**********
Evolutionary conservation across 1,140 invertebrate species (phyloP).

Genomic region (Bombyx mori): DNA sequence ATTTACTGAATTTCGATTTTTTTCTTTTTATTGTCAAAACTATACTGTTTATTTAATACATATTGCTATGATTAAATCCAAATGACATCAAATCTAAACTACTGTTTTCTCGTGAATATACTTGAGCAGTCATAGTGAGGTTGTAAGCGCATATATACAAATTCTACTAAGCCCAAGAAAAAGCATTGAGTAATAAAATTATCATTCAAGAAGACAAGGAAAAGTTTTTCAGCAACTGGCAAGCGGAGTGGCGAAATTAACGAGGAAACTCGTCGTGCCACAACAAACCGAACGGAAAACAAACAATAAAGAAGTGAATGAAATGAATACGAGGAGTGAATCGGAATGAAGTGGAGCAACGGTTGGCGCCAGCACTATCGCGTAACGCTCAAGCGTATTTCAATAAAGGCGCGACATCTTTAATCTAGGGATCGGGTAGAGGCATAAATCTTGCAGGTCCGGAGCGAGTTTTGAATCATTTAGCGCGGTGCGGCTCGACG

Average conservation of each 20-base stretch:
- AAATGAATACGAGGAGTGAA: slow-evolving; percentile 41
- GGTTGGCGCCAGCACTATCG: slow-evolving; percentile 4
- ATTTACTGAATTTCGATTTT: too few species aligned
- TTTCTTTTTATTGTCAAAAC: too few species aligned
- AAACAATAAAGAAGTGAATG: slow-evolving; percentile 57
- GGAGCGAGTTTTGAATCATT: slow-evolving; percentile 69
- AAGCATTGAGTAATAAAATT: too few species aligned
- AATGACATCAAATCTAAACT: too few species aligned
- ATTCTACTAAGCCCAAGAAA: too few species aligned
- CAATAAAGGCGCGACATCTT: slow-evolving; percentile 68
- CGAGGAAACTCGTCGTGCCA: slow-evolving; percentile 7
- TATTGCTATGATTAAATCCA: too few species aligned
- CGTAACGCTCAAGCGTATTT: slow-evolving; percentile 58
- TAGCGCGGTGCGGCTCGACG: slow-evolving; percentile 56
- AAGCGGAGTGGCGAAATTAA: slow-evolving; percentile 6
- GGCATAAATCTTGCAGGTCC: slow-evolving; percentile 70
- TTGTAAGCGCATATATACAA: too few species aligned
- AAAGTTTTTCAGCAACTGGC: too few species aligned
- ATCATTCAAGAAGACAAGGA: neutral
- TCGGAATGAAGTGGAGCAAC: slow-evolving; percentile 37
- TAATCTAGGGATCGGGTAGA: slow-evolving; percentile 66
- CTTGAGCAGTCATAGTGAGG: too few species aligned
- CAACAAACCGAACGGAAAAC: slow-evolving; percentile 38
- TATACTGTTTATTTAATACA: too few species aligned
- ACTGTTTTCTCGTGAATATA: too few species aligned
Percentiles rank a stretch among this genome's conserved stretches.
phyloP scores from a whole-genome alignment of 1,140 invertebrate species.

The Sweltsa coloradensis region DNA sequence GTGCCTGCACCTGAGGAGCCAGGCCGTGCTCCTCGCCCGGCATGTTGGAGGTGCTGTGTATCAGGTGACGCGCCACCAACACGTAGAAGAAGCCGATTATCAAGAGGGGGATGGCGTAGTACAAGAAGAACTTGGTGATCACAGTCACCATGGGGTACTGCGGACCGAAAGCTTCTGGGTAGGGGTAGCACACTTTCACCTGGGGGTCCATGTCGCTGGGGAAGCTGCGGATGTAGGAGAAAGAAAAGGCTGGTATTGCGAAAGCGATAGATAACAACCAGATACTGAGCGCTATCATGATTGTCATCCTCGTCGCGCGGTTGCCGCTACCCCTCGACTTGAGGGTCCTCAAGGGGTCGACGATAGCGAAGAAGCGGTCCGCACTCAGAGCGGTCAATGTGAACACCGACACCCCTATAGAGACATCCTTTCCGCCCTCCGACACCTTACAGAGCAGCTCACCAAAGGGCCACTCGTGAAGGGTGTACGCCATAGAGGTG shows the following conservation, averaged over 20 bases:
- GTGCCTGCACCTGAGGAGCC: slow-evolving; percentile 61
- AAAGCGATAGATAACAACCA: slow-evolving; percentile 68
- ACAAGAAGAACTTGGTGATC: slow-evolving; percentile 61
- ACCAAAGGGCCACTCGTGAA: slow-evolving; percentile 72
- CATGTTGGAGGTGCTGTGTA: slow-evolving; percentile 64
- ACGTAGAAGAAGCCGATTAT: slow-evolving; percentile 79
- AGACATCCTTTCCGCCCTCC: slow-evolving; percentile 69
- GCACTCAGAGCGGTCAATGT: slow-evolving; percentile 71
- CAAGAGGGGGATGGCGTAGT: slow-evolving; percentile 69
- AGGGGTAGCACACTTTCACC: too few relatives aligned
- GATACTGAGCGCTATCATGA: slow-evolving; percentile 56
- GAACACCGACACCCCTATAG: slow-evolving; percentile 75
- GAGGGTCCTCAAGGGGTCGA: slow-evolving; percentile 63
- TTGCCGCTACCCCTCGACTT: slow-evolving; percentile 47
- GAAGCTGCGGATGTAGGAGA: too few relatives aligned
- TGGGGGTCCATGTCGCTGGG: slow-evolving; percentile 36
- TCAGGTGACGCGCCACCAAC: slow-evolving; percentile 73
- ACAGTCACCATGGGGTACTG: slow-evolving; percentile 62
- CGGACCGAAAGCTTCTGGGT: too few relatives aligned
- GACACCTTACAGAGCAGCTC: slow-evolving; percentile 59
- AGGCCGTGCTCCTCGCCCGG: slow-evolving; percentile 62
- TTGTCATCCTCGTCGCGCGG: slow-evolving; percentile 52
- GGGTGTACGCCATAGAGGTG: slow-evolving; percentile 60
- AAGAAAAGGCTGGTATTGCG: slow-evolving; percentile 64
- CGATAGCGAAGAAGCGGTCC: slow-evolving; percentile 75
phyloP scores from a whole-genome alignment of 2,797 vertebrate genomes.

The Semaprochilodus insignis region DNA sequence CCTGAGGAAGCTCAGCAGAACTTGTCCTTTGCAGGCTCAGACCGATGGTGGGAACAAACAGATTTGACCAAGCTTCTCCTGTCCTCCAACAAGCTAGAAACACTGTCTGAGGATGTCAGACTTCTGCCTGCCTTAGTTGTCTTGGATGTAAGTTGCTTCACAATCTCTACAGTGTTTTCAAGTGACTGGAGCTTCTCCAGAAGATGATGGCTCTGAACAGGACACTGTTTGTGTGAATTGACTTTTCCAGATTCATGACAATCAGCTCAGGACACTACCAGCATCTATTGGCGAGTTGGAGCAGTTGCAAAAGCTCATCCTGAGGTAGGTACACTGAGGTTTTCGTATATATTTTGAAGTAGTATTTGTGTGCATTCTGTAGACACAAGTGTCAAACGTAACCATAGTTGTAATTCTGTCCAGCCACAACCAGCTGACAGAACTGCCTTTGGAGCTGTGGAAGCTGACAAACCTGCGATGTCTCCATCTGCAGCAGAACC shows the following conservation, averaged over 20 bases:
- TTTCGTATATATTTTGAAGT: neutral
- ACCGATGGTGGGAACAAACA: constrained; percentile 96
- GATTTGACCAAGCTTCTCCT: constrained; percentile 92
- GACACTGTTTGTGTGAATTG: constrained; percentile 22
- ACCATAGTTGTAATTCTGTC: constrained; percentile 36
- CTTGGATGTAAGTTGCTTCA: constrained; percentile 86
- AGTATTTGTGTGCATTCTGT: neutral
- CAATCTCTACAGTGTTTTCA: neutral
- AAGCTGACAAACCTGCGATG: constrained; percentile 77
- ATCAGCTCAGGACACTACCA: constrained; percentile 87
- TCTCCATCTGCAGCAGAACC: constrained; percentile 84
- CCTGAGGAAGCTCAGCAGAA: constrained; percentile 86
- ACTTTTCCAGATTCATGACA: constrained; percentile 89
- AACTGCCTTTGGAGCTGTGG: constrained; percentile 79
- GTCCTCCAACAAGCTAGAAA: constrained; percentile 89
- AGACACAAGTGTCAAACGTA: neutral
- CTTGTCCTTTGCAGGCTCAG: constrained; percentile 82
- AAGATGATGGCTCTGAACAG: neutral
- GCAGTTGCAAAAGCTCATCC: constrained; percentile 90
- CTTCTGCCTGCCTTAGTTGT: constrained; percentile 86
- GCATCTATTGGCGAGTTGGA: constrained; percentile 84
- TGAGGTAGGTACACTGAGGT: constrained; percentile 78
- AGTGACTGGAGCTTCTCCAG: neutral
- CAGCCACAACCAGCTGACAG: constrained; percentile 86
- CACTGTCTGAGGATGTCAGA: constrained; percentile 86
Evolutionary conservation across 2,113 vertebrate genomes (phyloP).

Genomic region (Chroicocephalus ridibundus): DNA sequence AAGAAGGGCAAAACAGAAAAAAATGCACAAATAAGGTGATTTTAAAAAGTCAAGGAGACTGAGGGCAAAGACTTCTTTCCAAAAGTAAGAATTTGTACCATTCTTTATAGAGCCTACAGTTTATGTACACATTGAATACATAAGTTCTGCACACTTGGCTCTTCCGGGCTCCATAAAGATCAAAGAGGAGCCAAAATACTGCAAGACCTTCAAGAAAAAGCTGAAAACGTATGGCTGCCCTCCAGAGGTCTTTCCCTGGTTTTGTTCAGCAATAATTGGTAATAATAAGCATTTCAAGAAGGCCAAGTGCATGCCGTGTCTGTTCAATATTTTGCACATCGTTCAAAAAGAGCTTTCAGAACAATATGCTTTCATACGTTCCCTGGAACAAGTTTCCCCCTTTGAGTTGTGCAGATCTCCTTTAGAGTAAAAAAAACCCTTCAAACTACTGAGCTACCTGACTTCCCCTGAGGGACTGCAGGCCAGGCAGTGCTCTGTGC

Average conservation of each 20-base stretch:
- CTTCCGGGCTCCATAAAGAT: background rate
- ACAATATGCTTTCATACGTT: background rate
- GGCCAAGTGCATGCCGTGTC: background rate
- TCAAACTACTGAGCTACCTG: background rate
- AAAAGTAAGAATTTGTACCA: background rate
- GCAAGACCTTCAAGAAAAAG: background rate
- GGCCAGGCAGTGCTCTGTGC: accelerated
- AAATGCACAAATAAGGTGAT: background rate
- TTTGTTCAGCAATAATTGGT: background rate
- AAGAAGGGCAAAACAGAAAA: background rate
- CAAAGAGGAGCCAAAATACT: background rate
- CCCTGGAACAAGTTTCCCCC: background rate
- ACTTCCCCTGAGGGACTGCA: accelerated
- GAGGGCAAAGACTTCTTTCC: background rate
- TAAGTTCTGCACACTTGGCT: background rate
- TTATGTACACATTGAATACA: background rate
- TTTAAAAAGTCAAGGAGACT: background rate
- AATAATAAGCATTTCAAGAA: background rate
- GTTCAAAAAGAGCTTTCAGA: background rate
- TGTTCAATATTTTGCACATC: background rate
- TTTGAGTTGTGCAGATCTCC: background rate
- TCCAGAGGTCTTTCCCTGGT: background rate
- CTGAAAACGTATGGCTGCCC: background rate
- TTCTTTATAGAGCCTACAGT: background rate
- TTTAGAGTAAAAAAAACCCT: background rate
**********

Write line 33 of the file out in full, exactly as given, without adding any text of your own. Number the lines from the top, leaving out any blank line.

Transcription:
- AAAGCGATAGATAACAACCA: slow-evolving; percentile 68